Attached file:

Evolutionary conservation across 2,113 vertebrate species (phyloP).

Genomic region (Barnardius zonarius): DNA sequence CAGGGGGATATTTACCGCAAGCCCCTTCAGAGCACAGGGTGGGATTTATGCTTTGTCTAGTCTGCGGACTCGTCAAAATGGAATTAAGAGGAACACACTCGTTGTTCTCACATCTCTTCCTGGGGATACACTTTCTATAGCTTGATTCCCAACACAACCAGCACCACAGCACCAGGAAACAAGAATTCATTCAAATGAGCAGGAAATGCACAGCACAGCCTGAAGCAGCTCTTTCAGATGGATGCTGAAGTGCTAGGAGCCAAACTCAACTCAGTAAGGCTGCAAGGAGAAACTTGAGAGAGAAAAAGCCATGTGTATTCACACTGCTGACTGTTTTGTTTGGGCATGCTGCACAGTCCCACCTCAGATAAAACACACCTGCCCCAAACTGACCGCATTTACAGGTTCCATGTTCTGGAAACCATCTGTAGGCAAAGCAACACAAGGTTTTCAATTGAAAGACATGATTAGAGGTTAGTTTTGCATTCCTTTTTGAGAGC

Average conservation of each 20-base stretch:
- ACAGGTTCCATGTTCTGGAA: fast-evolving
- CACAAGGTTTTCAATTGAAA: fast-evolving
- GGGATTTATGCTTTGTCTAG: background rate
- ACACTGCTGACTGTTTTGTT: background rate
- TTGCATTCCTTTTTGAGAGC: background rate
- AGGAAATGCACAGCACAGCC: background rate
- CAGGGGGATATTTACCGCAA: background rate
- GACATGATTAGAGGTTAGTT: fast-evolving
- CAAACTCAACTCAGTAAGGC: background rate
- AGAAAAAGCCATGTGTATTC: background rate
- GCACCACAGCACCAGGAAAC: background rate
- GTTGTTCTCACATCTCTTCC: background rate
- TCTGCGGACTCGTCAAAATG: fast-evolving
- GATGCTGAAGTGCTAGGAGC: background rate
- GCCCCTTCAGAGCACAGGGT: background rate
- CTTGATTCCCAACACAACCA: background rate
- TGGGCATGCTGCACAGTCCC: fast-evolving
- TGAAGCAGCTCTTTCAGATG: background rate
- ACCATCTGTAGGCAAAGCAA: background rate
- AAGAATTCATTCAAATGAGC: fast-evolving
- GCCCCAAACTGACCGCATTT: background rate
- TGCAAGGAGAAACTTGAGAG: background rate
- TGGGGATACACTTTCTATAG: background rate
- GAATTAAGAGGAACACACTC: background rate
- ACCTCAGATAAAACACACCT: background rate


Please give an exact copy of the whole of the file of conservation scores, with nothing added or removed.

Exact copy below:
Evolutionary conservation across 2,113 vertebrate species (phyloP).

Genomic region (Barnardius zonarius): DNA sequence CAGGGGGATATTTACCGCAAGCCCCTTCAGAGCACAGGGTGGGATTTATGCTTTGTCTAGTCTGCGGACTCGTCAAAATGGAATTAAGAGGAACACACTCGTTGTTCTCACATCTCTTCCTGGGGATACACTTTCTATAGCTTGATTCCCAACACAACCAGCACCACAGCACCAGGAAACAAGAATTCATTCAAATGAGCAGGAAATGCACAGCACAGCCTGAAGCAGCTCTTTCAGATGGATGCTGAAGTGCTAGGAGCCAAACTCAACTCAGTAAGGCTGCAAGGAGAAACTTGAGAGAGAAAAAGCCATGTGTATTCACACTGCTGACTGTTTTGTTTGGGCATGCTGCACAGTCCCACCTCAGATAAAACACACCTGCCCCAAACTGACCGCATTTACAGGTTCCATGTTCTGGAAACCATCTGTAGGCAAAGCAACACAAGGTTTTCAATTGAAAGACATGATTAGAGGTTAGTTTTGCATTCCTTTTTGAGAGC

Average conservation of each 20-base stretch:
- ACAGGTTCCATGTTCTGGAA: fast-evolving
- CACAAGGTTTTCAATTGAAA: fast-evolving
- GGGATTTATGCTTTGTCTAG: background rate
- ACACTGCTGACTGTTTTGTT: background rate
- TTGCATTCCTTTTTGAGAGC: background rate
- AGGAAATGCACAGCACAGCC: background rate
- CAGGGGGATATTTACCGCAA: background rate
- GACATGATTAGAGGTTAGTT: fast-evolving
- CAAACTCAACTCAGTAAGGC: background rate
- AGAAAAAGCCATGTGTATTC: background rate
- GCACCACAGCACCAGGAAAC: background rate
- GTTGTTCTCACATCTCTTCC: background rate
- TCTGCGGACTCGTCAAAATG: fast-evolving
- GATGCTGAAGTGCTAGGAGC: background rate
- GCCCCTTCAGAGCACAGGGT: background rate
- CTTGATTCCCAACACAACCA: background rate
- TGGGCATGCTGCACAGTCCC: fast-evolving
- TGAAGCAGCTCTTTCAGATG: background rate
- ACCATCTGTAGGCAAAGCAA: background rate
- AAGAATTCATTCAAATGAGC: fast-evolving
- GCCCCAAACTGACCGCATTT: background rate
- TGCAAGGAGAAACTTGAGAG: background rate
- TGGGGATACACTTTCTATAG: background rate
- GAATTAAGAGGAACACACTC: background rate
- ACCTCAGATAAAACACACCT: background rate